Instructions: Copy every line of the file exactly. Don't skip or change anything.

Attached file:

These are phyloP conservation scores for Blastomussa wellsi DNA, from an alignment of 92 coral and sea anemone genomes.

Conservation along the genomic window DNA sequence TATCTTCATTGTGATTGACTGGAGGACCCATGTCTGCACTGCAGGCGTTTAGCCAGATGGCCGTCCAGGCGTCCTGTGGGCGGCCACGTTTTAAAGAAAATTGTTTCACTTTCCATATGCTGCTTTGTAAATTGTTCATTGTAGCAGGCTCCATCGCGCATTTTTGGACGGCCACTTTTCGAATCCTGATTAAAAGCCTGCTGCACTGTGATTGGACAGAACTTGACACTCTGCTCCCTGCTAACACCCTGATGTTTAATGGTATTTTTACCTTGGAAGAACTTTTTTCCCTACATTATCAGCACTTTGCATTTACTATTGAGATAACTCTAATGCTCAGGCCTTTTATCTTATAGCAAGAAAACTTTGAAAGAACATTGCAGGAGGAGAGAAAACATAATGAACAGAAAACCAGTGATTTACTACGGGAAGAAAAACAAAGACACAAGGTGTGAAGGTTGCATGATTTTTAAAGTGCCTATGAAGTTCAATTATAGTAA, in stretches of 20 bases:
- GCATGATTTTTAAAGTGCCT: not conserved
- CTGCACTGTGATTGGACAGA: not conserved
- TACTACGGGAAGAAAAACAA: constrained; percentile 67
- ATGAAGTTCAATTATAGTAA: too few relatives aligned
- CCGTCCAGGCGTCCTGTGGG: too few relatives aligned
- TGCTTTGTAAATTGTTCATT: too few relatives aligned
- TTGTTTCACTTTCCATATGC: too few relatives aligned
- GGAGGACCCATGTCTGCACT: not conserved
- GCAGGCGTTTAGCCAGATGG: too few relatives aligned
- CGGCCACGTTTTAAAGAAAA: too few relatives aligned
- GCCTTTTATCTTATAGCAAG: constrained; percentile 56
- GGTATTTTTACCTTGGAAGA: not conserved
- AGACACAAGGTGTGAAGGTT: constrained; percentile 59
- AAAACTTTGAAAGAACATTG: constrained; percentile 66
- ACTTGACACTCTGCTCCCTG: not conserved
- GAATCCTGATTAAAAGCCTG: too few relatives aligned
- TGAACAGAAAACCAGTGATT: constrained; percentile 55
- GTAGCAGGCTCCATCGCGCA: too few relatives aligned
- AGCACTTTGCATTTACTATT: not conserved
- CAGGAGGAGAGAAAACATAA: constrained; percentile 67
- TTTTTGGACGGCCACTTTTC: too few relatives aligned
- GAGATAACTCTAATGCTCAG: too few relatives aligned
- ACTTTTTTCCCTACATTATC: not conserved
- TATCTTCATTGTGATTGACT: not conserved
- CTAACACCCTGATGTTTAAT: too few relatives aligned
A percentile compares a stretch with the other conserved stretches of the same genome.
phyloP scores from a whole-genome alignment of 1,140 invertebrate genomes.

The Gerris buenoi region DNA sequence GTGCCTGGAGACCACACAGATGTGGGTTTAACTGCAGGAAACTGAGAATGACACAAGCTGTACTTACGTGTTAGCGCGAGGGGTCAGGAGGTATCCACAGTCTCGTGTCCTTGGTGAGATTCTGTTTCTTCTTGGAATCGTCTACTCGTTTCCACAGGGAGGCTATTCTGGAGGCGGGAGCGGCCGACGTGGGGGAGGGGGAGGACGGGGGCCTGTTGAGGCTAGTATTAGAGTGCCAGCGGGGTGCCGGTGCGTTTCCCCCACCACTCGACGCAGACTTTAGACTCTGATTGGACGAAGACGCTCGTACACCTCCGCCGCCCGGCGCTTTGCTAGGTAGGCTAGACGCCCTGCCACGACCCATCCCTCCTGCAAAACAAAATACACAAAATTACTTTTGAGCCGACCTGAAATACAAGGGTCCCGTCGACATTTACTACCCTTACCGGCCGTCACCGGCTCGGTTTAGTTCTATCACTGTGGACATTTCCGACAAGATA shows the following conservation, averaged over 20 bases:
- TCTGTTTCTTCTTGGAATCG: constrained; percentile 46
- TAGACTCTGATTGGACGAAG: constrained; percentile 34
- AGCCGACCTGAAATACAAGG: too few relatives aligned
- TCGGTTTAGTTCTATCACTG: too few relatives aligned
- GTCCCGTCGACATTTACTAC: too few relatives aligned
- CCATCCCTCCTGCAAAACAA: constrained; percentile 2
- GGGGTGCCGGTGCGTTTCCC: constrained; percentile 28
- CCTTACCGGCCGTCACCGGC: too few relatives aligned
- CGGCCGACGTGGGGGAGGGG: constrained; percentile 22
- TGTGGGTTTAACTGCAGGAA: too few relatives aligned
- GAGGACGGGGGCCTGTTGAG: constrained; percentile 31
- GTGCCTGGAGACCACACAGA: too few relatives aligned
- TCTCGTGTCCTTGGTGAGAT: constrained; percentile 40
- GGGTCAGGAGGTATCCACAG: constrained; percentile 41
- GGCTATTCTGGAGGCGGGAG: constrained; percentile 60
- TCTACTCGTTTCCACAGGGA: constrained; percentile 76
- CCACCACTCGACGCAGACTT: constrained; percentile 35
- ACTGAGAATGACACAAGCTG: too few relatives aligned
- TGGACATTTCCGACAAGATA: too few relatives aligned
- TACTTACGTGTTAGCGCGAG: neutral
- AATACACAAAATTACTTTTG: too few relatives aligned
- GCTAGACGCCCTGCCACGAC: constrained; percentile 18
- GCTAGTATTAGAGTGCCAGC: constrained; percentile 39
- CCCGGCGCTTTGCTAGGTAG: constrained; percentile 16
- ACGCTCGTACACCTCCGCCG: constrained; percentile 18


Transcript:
These are phyloP conservation scores for Blastomussa wellsi DNA, from an alignment of 92 coral and sea anemone genomes.

Conservation along the genomic window DNA sequence TATCTTCATTGTGATTGACTGGAGGACCCATGTCTGCACTGCAGGCGTTTAGCCAGATGGCCGTCCAGGCGTCCTGTGGGCGGCCACGTTTTAAAGAAAATTGTTTCACTTTCCATATGCTGCTTTGTAAATTGTTCATTGTAGCAGGCTCCATCGCGCATTTTTGGACGGCCACTTTTCGAATCCTGATTAAAAGCCTGCTGCACTGTGATTGGACAGAACTTGACACTCTGCTCCCTGCTAACACCCTGATGTTTAATGGTATTTTTACCTTGGAAGAACTTTTTTCCCTACATTATCAGCACTTTGCATTTACTATTGAGATAACTCTAATGCTCAGGCCTTTTATCTTATAGCAAGAAAACTTTGAAAGAACATTGCAGGAGGAGAGAAAACATAATGAACAGAAAACCAGTGATTTACTACGGGAAGAAAAACAAAGACACAAGGTGTGAAGGTTGCATGATTTTTAAAGTGCCTATGAAGTTCAATTATAGTAA, in stretches of 20 bases:
- GCATGATTTTTAAAGTGCCT: not conserved
- CTGCACTGTGATTGGACAGA: not conserved
- TACTACGGGAAGAAAAACAA: constrained; percentile 67
- ATGAAGTTCAATTATAGTAA: too few relatives aligned
- CCGTCCAGGCGTCCTGTGGG: too few relatives aligned
- TGCTTTGTAAATTGTTCATT: too few relatives aligned
- TTGTTTCACTTTCCATATGC: too few relatives aligned
- GGAGGACCCATGTCTGCACT: not conserved
- GCAGGCGTTTAGCCAGATGG: too few relatives aligned
- CGGCCACGTTTTAAAGAAAA: too few relatives aligned
- GCCTTTTATCTTATAGCAAG: constrained; percentile 56
- GGTATTTTTACCTTGGAAGA: not conserved
- AGACACAAGGTGTGAAGGTT: constrained; percentile 59
- AAAACTTTGAAAGAACATTG: constrained; percentile 66
- ACTTGACACTCTGCTCCCTG: not conserved
- GAATCCTGATTAAAAGCCTG: too few relatives aligned
- TGAACAGAAAACCAGTGATT: constrained; percentile 55
- GTAGCAGGCTCCATCGCGCA: too few relatives aligned
- AGCACTTTGCATTTACTATT: not conserved
- CAGGAGGAGAGAAAACATAA: constrained; percentile 67
- TTTTTGGACGGCCACTTTTC: too few relatives aligned
- GAGATAACTCTAATGCTCAG: too few relatives aligned
- ACTTTTTTCCCTACATTATC: not conserved
- TATCTTCATTGTGATTGACT: not conserved
- CTAACACCCTGATGTTTAAT: too few relatives aligned
A percentile compares a stretch with the other conserved stretches of the same genome.
phyloP scores from a whole-genome alignment of 1,140 invertebrate genomes.

The Gerris buenoi region DNA sequence GTGCCTGGAGACCACACAGATGTGGGTTTAACTGCAGGAAACTGAGAATGACACAAGCTGTACTTACGTGTTAGCGCGAGGGGTCAGGAGGTATCCACAGTCTCGTGTCCTTGGTGAGATTCTGTTTCTTCTTGGAATCGTCTACTCGTTTCCACAGGGAGGCTATTCTGGAGGCGGGAGCGGCCGACGTGGGGGAGGGGGAGGACGGGGGCCTGTTGAGGCTAGTATTAGAGTGCCAGCGGGGTGCCGGTGCGTTTCCCCCACCACTCGACGCAGACTTTAGACTCTGATTGGACGAAGACGCTCGTACACCTCCGCCGCCCGGCGCTTTGCTAGGTAGGCTAGACGCCCTGCCACGACCCATCCCTCCTGCAAAACAAAATACACAAAATTACTTTTGAGCCGACCTGAAATACAAGGGTCCCGTCGACATTTACTACCCTTACCGGCCGTCACCGGCTCGGTTTAGTTCTATCACTGTGGACATTTCCGACAAGATA shows the following conservation, averaged over 20 bases:
- TCTGTTTCTTCTTGGAATCG: constrained; percentile 46
- TAGACTCTGATTGGACGAAG: constrained; percentile 34
- AGCCGACCTGAAATACAAGG: too few relatives aligned
- TCGGTTTAGTTCTATCACTG: too few relatives aligned
- GTCCCGTCGACATTTACTAC: too few relatives aligned
- CCATCCCTCCTGCAAAACAA: constrained; percentile 2
- GGGGTGCCGGTGCGTTTCCC: constrained; percentile 28
- CCTTACCGGCCGTCACCGGC: too few relatives aligned
- CGGCCGACGTGGGGGAGGGG: constrained; percentile 22
- TGTGGGTTTAACTGCAGGAA: too few relatives aligned
- GAGGACGGGGGCCTGTTGAG: constrained; percentile 31
- GTGCCTGGAGACCACACAGA: too few relatives aligned
- TCTCGTGTCCTTGGTGAGAT: constrained; percentile 40
- GGGTCAGGAGGTATCCACAG: constrained; percentile 41
- GGCTATTCTGGAGGCGGGAG: constrained; percentile 60
- TCTACTCGTTTCCACAGGGA: constrained; percentile 76
- CCACCACTCGACGCAGACTT: constrained; percentile 35
- ACTGAGAATGACACAAGCTG: too few relatives aligned
- TGGACATTTCCGACAAGATA: too few relatives aligned
- TACTTACGTGTTAGCGCGAG: neutral
- AATACACAAAATTACTTTTG: too few relatives aligned
- GCTAGACGCCCTGCCACGAC: constrained; percentile 18
- GCTAGTATTAGAGTGCCAGC: constrained; percentile 39
- CCCGGCGCTTTGCTAGGTAG: constrained; percentile 16
- ACGCTCGTACACCTCCGCCG: constrained; percentile 18